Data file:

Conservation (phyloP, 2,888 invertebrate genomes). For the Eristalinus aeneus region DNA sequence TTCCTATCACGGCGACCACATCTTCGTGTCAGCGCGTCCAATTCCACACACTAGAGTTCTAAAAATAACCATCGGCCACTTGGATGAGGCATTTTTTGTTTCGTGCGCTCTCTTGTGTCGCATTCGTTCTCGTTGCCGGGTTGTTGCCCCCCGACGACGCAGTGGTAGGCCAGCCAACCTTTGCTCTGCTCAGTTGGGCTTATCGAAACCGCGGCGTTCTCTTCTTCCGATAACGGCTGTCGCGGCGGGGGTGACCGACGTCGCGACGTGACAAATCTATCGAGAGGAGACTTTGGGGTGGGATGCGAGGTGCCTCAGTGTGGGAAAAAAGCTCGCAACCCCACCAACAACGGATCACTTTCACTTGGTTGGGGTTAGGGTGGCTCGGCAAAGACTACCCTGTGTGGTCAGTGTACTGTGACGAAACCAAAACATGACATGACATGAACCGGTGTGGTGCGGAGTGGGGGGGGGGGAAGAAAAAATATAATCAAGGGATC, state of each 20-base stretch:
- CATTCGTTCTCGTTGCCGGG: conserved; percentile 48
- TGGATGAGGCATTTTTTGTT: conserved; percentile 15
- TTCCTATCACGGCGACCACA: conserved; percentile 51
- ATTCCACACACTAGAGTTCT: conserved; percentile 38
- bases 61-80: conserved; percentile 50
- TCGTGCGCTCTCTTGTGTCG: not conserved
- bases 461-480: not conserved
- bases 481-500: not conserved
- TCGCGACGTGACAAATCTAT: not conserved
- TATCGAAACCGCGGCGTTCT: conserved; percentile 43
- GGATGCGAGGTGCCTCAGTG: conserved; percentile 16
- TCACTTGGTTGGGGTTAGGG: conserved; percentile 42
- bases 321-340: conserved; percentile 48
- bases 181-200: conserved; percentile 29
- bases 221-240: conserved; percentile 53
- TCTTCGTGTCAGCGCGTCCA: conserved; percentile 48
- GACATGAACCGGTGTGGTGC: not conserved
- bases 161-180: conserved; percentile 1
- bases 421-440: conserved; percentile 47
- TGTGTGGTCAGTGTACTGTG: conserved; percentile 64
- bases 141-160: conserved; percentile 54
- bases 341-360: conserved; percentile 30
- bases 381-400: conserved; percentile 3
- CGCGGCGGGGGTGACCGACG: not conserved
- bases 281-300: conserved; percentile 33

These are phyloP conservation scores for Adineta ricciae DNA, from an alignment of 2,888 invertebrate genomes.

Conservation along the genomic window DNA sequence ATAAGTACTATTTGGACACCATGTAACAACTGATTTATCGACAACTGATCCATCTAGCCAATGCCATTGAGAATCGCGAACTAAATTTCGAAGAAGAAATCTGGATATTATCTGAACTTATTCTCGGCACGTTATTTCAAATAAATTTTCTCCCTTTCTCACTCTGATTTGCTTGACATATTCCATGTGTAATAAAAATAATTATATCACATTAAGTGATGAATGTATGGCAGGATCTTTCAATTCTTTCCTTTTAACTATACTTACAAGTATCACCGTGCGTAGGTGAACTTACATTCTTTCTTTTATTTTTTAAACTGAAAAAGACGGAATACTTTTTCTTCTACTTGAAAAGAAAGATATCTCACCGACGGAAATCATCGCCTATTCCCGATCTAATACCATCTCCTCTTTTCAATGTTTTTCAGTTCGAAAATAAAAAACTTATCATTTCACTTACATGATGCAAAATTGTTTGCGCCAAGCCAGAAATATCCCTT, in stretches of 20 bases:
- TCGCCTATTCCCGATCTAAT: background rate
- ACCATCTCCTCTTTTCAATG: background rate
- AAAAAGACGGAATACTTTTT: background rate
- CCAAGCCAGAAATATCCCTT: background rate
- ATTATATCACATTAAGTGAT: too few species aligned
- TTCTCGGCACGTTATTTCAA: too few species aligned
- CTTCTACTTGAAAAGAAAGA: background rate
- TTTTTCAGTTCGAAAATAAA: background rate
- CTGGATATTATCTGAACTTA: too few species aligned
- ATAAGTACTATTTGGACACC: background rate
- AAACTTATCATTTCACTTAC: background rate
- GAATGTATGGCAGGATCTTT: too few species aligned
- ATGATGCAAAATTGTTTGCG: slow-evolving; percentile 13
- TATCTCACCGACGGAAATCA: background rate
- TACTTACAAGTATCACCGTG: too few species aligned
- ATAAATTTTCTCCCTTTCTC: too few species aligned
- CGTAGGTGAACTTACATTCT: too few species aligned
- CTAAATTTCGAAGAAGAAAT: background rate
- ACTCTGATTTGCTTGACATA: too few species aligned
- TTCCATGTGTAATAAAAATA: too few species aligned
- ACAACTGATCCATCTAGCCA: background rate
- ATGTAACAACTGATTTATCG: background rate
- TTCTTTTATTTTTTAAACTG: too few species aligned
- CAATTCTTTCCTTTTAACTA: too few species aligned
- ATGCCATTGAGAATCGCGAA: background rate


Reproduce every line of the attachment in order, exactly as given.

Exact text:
Conservation (phyloP, 2,888 invertebrate genomes). For the Eristalinus aeneus region DNA sequence TTCCTATCACGGCGACCACATCTTCGTGTCAGCGCGTCCAATTCCACACACTAGAGTTCTAAAAATAACCATCGGCCACTTGGATGAGGCATTTTTTGTTTCGTGCGCTCTCTTGTGTCGCATTCGTTCTCGTTGCCGGGTTGTTGCCCCCCGACGACGCAGTGGTAGGCCAGCCAACCTTTGCTCTGCTCAGTTGGGCTTATCGAAACCGCGGCGTTCTCTTCTTCCGATAACGGCTGTCGCGGCGGGGGTGACCGACGTCGCGACGTGACAAATCTATCGAGAGGAGACTTTGGGGTGGGATGCGAGGTGCCTCAGTGTGGGAAAAAAGCTCGCAACCCCACCAACAACGGATCACTTTCACTTGGTTGGGGTTAGGGTGGCTCGGCAAAGACTACCCTGTGTGGTCAGTGTACTGTGACGAAACCAAAACATGACATGACATGAACCGGTGTGGTGCGGAGTGGGGGGGGGGGAAGAAAAAATATAATCAAGGGATC, state of each 20-base stretch:
- CATTCGTTCTCGTTGCCGGG: conserved; percentile 48
- TGGATGAGGCATTTTTTGTT: conserved; percentile 15
- TTCCTATCACGGCGACCACA: conserved; percentile 51
- ATTCCACACACTAGAGTTCT: conserved; percentile 38
- bases 61-80: conserved; percentile 50
- TCGTGCGCTCTCTTGTGTCG: not conserved
- bases 461-480: not conserved
- bases 481-500: not conserved
- TCGCGACGTGACAAATCTAT: not conserved
- TATCGAAACCGCGGCGTTCT: conserved; percentile 43
- GGATGCGAGGTGCCTCAGTG: conserved; percentile 16
- TCACTTGGTTGGGGTTAGGG: conserved; percentile 42
- bases 321-340: conserved; percentile 48
- bases 181-200: conserved; percentile 29
- bases 221-240: conserved; percentile 53
- TCTTCGTGTCAGCGCGTCCA: conserved; percentile 48
- GACATGAACCGGTGTGGTGC: not conserved
- bases 161-180: conserved; percentile 1
- bases 421-440: conserved; percentile 47
- TGTGTGGTCAGTGTACTGTG: conserved; percentile 64
- bases 141-160: conserved; percentile 54
- bases 341-360: conserved; percentile 30
- bases 381-400: conserved; percentile 3
- CGCGGCGGGGGTGACCGACG: not conserved
- bases 281-300: conserved; percentile 33

These are phyloP conservation scores for Adineta ricciae DNA, from an alignment of 2,888 invertebrate genomes.

Conservation along the genomic window DNA sequence ATAAGTACTATTTGGACACCATGTAACAACTGATTTATCGACAACTGATCCATCTAGCCAATGCCATTGAGAATCGCGAACTAAATTTCGAAGAAGAAATCTGGATATTATCTGAACTTATTCTCGGCACGTTATTTCAAATAAATTTTCTCCCTTTCTCACTCTGATTTGCTTGACATATTCCATGTGTAATAAAAATAATTATATCACATTAAGTGATGAATGTATGGCAGGATCTTTCAATTCTTTCCTTTTAACTATACTTACAAGTATCACCGTGCGTAGGTGAACTTACATTCTTTCTTTTATTTTTTAAACTGAAAAAGACGGAATACTTTTTCTTCTACTTGAAAAGAAAGATATCTCACCGACGGAAATCATCGCCTATTCCCGATCTAATACCATCTCCTCTTTTCAATGTTTTTCAGTTCGAAAATAAAAAACTTATCATTTCACTTACATGATGCAAAATTGTTTGCGCCAAGCCAGAAATATCCCTT, in stretches of 20 bases:
- TCGCCTATTCCCGATCTAAT: background rate
- ACCATCTCCTCTTTTCAATG: background rate
- AAAAAGACGGAATACTTTTT: background rate
- CCAAGCCAGAAATATCCCTT: background rate
- ATTATATCACATTAAGTGAT: too few species aligned
- TTCTCGGCACGTTATTTCAA: too few species aligned
- CTTCTACTTGAAAAGAAAGA: background rate
- TTTTTCAGTTCGAAAATAAA: background rate
- CTGGATATTATCTGAACTTA: too few species aligned
- ATAAGTACTATTTGGACACC: background rate
- AAACTTATCATTTCACTTAC: background rate
- GAATGTATGGCAGGATCTTT: too few species aligned
- ATGATGCAAAATTGTTTGCG: slow-evolving; percentile 13
- TATCTCACCGACGGAAATCA: background rate
- TACTTACAAGTATCACCGTG: too few species aligned
- ATAAATTTTCTCCCTTTCTC: too few species aligned
- CGTAGGTGAACTTACATTCT: too few species aligned
- CTAAATTTCGAAGAAGAAAT: background rate
- ACTCTGATTTGCTTGACATA: too few species aligned
- TTCCATGTGTAATAAAAATA: too few species aligned
- ACAACTGATCCATCTAGCCA: background rate
- ATGTAACAACTGATTTATCG: background rate
- TTCTTTTATTTTTTAAACTG: too few species aligned
- CAATTCTTTCCTTTTAACTA: too few species aligned
- ATGCCATTGAGAATCGCGAA: background rate